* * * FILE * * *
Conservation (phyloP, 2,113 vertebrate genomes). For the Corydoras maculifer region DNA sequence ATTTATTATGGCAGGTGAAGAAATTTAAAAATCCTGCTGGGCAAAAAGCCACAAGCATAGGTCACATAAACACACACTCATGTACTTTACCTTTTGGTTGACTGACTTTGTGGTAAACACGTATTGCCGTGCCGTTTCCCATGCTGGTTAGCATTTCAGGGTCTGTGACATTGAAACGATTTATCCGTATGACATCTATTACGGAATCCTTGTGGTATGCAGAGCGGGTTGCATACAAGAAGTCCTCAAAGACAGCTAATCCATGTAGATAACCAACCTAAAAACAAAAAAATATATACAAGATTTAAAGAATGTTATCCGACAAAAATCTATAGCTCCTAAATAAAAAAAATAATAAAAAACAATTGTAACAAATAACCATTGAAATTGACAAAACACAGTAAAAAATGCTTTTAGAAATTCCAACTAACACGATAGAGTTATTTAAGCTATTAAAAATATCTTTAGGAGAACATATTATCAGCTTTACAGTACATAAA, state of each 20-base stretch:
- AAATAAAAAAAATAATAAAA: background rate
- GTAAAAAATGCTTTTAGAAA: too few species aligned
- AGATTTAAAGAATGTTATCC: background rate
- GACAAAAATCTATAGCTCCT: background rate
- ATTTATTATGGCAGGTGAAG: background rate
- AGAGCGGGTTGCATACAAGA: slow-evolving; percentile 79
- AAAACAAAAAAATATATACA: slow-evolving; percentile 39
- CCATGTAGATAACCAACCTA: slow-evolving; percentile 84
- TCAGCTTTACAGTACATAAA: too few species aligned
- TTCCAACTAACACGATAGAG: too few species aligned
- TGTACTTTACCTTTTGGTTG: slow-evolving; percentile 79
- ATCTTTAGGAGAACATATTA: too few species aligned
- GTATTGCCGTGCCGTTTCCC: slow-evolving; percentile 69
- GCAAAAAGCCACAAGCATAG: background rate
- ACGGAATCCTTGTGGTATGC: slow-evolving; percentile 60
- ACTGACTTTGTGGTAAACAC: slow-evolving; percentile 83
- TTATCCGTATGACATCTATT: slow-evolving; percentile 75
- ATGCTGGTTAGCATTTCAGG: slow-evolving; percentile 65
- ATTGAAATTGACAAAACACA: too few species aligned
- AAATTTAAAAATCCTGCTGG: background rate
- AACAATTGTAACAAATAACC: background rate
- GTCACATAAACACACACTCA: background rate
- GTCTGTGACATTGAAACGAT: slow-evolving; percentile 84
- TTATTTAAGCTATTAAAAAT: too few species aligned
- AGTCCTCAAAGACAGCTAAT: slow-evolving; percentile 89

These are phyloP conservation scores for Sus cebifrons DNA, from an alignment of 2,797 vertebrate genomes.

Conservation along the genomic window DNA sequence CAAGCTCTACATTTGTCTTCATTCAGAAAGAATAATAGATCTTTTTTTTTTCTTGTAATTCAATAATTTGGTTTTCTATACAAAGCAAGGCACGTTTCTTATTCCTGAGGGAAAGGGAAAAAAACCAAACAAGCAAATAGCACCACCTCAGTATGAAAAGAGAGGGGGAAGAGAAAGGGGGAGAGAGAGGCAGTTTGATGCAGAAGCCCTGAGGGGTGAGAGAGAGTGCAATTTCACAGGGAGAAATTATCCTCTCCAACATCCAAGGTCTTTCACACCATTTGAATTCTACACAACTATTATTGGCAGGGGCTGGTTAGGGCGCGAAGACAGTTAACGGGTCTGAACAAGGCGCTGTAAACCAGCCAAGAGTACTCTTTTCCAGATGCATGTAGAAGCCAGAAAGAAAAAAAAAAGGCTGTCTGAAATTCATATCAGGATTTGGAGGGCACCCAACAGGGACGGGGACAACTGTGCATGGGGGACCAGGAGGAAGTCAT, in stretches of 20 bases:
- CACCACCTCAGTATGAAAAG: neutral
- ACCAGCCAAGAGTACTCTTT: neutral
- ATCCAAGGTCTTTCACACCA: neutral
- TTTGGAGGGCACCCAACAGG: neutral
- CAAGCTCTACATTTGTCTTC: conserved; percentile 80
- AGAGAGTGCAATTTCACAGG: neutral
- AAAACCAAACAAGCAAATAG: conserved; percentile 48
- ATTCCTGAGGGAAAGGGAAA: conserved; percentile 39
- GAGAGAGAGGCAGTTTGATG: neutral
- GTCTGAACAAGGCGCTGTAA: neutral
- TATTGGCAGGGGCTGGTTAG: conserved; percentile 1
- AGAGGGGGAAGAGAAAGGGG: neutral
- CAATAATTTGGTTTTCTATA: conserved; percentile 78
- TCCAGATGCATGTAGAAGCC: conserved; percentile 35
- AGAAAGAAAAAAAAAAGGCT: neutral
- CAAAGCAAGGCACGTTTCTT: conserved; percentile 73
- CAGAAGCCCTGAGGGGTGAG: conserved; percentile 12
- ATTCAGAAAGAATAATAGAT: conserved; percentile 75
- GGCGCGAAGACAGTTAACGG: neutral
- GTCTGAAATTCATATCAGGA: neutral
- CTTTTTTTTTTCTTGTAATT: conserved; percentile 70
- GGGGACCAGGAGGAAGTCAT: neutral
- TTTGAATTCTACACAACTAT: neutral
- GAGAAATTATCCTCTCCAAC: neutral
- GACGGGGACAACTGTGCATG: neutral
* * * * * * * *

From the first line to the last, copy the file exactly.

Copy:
Conservation (phyloP, 2,113 vertebrate genomes). For the Corydoras maculifer region DNA sequence ATTTATTATGGCAGGTGAAGAAATTTAAAAATCCTGCTGGGCAAAAAGCCACAAGCATAGGTCACATAAACACACACTCATGTACTTTACCTTTTGGTTGACTGACTTTGTGGTAAACACGTATTGCCGTGCCGTTTCCCATGCTGGTTAGCATTTCAGGGTCTGTGACATTGAAACGATTTATCCGTATGACATCTATTACGGAATCCTTGTGGTATGCAGAGCGGGTTGCATACAAGAAGTCCTCAAAGACAGCTAATCCATGTAGATAACCAACCTAAAAACAAAAAAATATATACAAGATTTAAAGAATGTTATCCGACAAAAATCTATAGCTCCTAAATAAAAAAAATAATAAAAAACAATTGTAACAAATAACCATTGAAATTGACAAAACACAGTAAAAAATGCTTTTAGAAATTCCAACTAACACGATAGAGTTATTTAAGCTATTAAAAATATCTTTAGGAGAACATATTATCAGCTTTACAGTACATAAA, state of each 20-base stretch:
- AAATAAAAAAAATAATAAAA: background rate
- GTAAAAAATGCTTTTAGAAA: too few species aligned
- AGATTTAAAGAATGTTATCC: background rate
- GACAAAAATCTATAGCTCCT: background rate
- ATTTATTATGGCAGGTGAAG: background rate
- AGAGCGGGTTGCATACAAGA: slow-evolving; percentile 79
- AAAACAAAAAAATATATACA: slow-evolving; percentile 39
- CCATGTAGATAACCAACCTA: slow-evolving; percentile 84
- TCAGCTTTACAGTACATAAA: too few species aligned
- TTCCAACTAACACGATAGAG: too few species aligned
- TGTACTTTACCTTTTGGTTG: slow-evolving; percentile 79
- ATCTTTAGGAGAACATATTA: too few species aligned
- GTATTGCCGTGCCGTTTCCC: slow-evolving; percentile 69
- GCAAAAAGCCACAAGCATAG: background rate
- ACGGAATCCTTGTGGTATGC: slow-evolving; percentile 60
- ACTGACTTTGTGGTAAACAC: slow-evolving; percentile 83
- TTATCCGTATGACATCTATT: slow-evolving; percentile 75
- ATGCTGGTTAGCATTTCAGG: slow-evolving; percentile 65
- ATTGAAATTGACAAAACACA: too few species aligned
- AAATTTAAAAATCCTGCTGG: background rate
- AACAATTGTAACAAATAACC: background rate
- GTCACATAAACACACACTCA: background rate
- GTCTGTGACATTGAAACGAT: slow-evolving; percentile 84
- TTATTTAAGCTATTAAAAAT: too few species aligned
- AGTCCTCAAAGACAGCTAAT: slow-evolving; percentile 89

These are phyloP conservation scores for Sus cebifrons DNA, from an alignment of 2,797 vertebrate genomes.

Conservation along the genomic window DNA sequence CAAGCTCTACATTTGTCTTCATTCAGAAAGAATAATAGATCTTTTTTTTTTCTTGTAATTCAATAATTTGGTTTTCTATACAAAGCAAGGCACGTTTCTTATTCCTGAGGGAAAGGGAAAAAAACCAAACAAGCAAATAGCACCACCTCAGTATGAAAAGAGAGGGGGAAGAGAAAGGGGGAGAGAGAGGCAGTTTGATGCAGAAGCCCTGAGGGGTGAGAGAGAGTGCAATTTCACAGGGAGAAATTATCCTCTCCAACATCCAAGGTCTTTCACACCATTTGAATTCTACACAACTATTATTGGCAGGGGCTGGTTAGGGCGCGAAGACAGTTAACGGGTCTGAACAAGGCGCTGTAAACCAGCCAAGAGTACTCTTTTCCAGATGCATGTAGAAGCCAGAAAGAAAAAAAAAAGGCTGTCTGAAATTCATATCAGGATTTGGAGGGCACCCAACAGGGACGGGGACAACTGTGCATGGGGGACCAGGAGGAAGTCAT, in stretches of 20 bases:
- CACCACCTCAGTATGAAAAG: neutral
- ACCAGCCAAGAGTACTCTTT: neutral
- ATCCAAGGTCTTTCACACCA: neutral
- TTTGGAGGGCACCCAACAGG: neutral
- CAAGCTCTACATTTGTCTTC: conserved; percentile 80
- AGAGAGTGCAATTTCACAGG: neutral
- AAAACCAAACAAGCAAATAG: conserved; percentile 48
- ATTCCTGAGGGAAAGGGAAA: conserved; percentile 39
- GAGAGAGAGGCAGTTTGATG: neutral
- GTCTGAACAAGGCGCTGTAA: neutral
- TATTGGCAGGGGCTGGTTAG: conserved; percentile 1
- AGAGGGGGAAGAGAAAGGGG: neutral
- CAATAATTTGGTTTTCTATA: conserved; percentile 78
- TCCAGATGCATGTAGAAGCC: conserved; percentile 35
- AGAAAGAAAAAAAAAAGGCT: neutral
- CAAAGCAAGGCACGTTTCTT: conserved; percentile 73
- CAGAAGCCCTGAGGGGTGAG: conserved; percentile 12
- ATTCAGAAAGAATAATAGAT: conserved; percentile 75
- GGCGCGAAGACAGTTAACGG: neutral
- GTCTGAAATTCATATCAGGA: neutral
- CTTTTTTTTTTCTTGTAATT: conserved; percentile 70
- GGGGACCAGGAGGAAGTCAT: neutral
- TTTGAATTCTACACAACTAT: neutral
- GAGAAATTATCCTCTCCAAC: neutral
- GACGGGGACAACTGTGCATG: neutral